By Mary Coen
We have all heard that ” Democrats are socialists”, that ” Democrats are pro-abortion”, that “Democrats are “tax-and-spenders”, are “for open borders”, are ” pro-entitlements” and more. Labeling is such a commonly used tactic, especially in a campaign year, that we take it for granted. Indeed, we may even indulge in it ourselves. But should we?
Labeling by definition is ” the act of assigning to a category, (especially inaccurately or restrictively). The human brain instinctively acts to categorize; we need a way to sort incoming information or we would not be able to make sense of our world. But like so many positive behaviors, labeling can run smack into a number of risky ones: mis-labeling, inaccuracy, terminology that becomes slanted or even reversed over time, and even outright lying.
An obvious case of mis-labeling is calling anyone “pro-abortion”, as if allowing the choice is the same as being enthusiastically in favor of the activity, as one might be in favor of, say, going on vacation or eating chocolate. What proponents of the right to have an abortion should be called, accurately, is pro-choice. One can easily be both pro-choice and pro-life and in fact many are. What the opponents of the right of women to control their own bodies should be accurately and only labeled is anti-choice. We need to keep in mind that the anti-choice movement consciously chose to call themselves pro-life precisely to infer that their opponents were therefore against life–a gross mis-labeling. We can only hope to mitigate some of that damage by making a concerted effort to deny their self-promotion as the pro-lifers by always referring to them as anti-choice.
Probably the most overused label assigned to Democrats currently is “socialist”. It is meant to install fear in the heart of every ” God-fearing, patriotic American” (“patriotic” being another problematic label). But it is highly misleading in that there are so many different definitions of socialistic systems that one label cannot possibly include them all. The word “socialism” was initially meant to describe a set of behaviors in the social sector, not in the governmental one. It described a system of sharing–and not just goods: most religions have some sort of socialistic behavior as a basic tenet, as in sharing/helping one’s neighbor. But the word has been so co-opted and attached to political objectives that to label someone today as simply a “socialist” is bound to be inaccurate. It is so broad as to become meaningless without further definition. The closest accurate label for most of the Democrats on the campaign trail today is a “modern socialist democrat”–one who is in favor of a capitalistic economy in making money, and in favor of socialism in government spending, i.e. sharing. It’s going to be tough to get a correct label to be used on this one.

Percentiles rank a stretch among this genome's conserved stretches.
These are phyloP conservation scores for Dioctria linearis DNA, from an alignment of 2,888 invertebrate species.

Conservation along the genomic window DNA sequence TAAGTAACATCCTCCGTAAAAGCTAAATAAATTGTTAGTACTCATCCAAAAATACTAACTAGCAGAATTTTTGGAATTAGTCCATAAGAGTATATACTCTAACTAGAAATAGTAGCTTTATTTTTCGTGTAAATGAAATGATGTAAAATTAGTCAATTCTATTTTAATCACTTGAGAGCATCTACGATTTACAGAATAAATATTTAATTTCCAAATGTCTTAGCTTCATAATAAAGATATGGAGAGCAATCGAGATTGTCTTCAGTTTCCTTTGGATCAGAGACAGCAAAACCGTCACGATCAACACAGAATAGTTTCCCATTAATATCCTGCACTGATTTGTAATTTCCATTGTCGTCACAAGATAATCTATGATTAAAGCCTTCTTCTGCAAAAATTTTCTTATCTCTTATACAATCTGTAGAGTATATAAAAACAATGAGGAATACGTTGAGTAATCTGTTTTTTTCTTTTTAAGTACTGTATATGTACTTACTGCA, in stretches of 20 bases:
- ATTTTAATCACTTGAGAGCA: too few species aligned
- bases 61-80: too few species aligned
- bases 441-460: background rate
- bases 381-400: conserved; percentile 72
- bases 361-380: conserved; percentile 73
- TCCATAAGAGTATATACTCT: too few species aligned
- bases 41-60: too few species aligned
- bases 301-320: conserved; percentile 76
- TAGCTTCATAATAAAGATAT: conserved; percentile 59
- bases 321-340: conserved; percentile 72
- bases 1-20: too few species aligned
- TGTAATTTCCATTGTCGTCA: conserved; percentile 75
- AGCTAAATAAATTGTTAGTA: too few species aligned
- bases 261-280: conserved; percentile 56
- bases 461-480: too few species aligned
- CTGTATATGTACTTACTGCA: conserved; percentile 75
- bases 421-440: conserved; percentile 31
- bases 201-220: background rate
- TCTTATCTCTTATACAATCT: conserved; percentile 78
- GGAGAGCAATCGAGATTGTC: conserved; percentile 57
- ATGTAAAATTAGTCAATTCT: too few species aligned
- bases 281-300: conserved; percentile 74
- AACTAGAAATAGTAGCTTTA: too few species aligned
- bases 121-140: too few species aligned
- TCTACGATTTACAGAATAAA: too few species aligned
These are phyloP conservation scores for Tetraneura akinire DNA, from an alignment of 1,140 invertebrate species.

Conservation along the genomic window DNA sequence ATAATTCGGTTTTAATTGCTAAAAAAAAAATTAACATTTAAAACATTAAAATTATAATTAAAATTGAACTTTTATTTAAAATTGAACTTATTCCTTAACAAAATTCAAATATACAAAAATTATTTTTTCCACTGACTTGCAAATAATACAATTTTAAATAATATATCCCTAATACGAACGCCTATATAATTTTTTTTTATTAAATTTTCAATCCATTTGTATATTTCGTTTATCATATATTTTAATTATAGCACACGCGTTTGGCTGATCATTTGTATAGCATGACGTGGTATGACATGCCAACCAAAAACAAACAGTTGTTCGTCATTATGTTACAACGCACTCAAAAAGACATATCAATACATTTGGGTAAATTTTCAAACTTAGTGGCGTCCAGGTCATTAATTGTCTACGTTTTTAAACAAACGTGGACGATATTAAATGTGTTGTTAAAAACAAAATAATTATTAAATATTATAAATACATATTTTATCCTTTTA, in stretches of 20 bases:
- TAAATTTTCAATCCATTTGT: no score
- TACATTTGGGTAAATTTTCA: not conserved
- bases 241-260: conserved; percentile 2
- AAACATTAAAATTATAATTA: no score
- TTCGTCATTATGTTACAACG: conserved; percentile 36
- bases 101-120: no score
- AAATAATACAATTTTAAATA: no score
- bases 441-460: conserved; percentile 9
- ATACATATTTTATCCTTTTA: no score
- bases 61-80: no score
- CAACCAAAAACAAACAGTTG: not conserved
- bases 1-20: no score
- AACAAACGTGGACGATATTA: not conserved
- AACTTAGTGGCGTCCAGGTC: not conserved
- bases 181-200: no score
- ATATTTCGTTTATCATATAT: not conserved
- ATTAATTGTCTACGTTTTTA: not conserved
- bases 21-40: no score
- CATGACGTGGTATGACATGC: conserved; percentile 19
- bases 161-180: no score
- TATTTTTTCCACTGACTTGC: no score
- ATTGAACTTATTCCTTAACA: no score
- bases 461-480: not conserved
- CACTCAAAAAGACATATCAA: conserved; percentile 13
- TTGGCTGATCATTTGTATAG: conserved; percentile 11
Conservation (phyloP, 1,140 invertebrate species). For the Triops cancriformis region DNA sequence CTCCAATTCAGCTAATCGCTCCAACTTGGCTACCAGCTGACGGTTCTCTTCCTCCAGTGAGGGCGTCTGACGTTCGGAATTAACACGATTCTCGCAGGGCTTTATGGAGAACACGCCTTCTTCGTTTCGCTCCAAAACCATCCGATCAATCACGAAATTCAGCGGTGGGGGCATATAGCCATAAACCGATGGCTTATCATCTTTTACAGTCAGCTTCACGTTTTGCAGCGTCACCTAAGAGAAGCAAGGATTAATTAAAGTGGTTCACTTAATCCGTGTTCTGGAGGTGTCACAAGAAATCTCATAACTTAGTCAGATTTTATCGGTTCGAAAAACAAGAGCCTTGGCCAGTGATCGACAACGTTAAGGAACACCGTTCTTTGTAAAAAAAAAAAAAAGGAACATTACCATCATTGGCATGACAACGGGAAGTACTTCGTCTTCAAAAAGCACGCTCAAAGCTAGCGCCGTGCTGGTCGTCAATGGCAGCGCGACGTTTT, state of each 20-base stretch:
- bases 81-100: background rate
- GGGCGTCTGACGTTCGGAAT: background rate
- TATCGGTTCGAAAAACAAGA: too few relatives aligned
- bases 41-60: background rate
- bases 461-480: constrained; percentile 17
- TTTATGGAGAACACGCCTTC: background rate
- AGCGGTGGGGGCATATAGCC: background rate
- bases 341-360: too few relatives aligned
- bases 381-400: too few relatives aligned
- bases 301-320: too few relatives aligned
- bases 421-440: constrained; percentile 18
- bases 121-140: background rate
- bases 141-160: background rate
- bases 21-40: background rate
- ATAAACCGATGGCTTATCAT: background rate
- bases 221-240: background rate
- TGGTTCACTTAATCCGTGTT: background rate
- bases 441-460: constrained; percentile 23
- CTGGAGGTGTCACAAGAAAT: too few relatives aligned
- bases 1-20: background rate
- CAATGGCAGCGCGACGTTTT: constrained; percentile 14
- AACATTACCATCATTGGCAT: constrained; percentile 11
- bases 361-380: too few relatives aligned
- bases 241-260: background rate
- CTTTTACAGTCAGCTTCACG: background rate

One of the craziest labels recently thrown at Democrats and meant to be derogatory is that of being ” pro-entitlements”. The preferred dictionary definition of “entitlement” is ” having a right to something”. Whether the right was earned by working and paying into, or conferred by citizenship, or simply by membership in the human race, the right itself is fact. Arguments can certainly be made about the conditions of eligibility, but the right itself is a given. Farther down in the dictionary is a definition of the phrase ” feelings of entitlement” meaning the belief that one is “inherently deserving of special treatment or privilege”. Apparently, this meaning has been substituted for the original one, provoking a flashpoint of disdain for those receiving their rightful benefits.
So what about the labeling of Democrats as pro-open borders? What do you call an exaggeration so broad as to be generally untrue? There are probably some people, somewhere, likely Democrats, who think that completely open borders are a good idea as policy, but the history of recent Democratic administrations does not support that. Nor do the current party leaders. What Democrats have argued for is policy reform and humane treatment. Immigration is a complex subject in need of much discussion and nuanced policy, but labeling all Democrats as in favor of wide-open borders is clearly a lie.
Another derogatory label given to Democrats, “tax-and-spenders”, comes across as a bit of a puzzle as Republicans are just as involved in taxing and spending money as the rest of us. We just differ on whom and how much to tax, and where to spend.
So what are we to do about mis-labeling in all its forms? What indeed can we do? We still need the clarity that sorting information brings and a common way of talking about that sorting. The truth is that we cannot control the labeling of others, correct or not. We can take it lying down, or shouting back, or even calmly trying to explain but we shouldn’t expect much success in changing minds or behaviors. But we can be aware that our judgments in labeling others are subject to the same risks, consciously or not. What we can do is, when a label comes up in any communication, ask “What do you mean by that?” That would take time; it would require listening as well as explaining; and it might risk our sounding naive to have asked in the first place. But we just might be able to avoid some giant pitfalls of misunderstanding.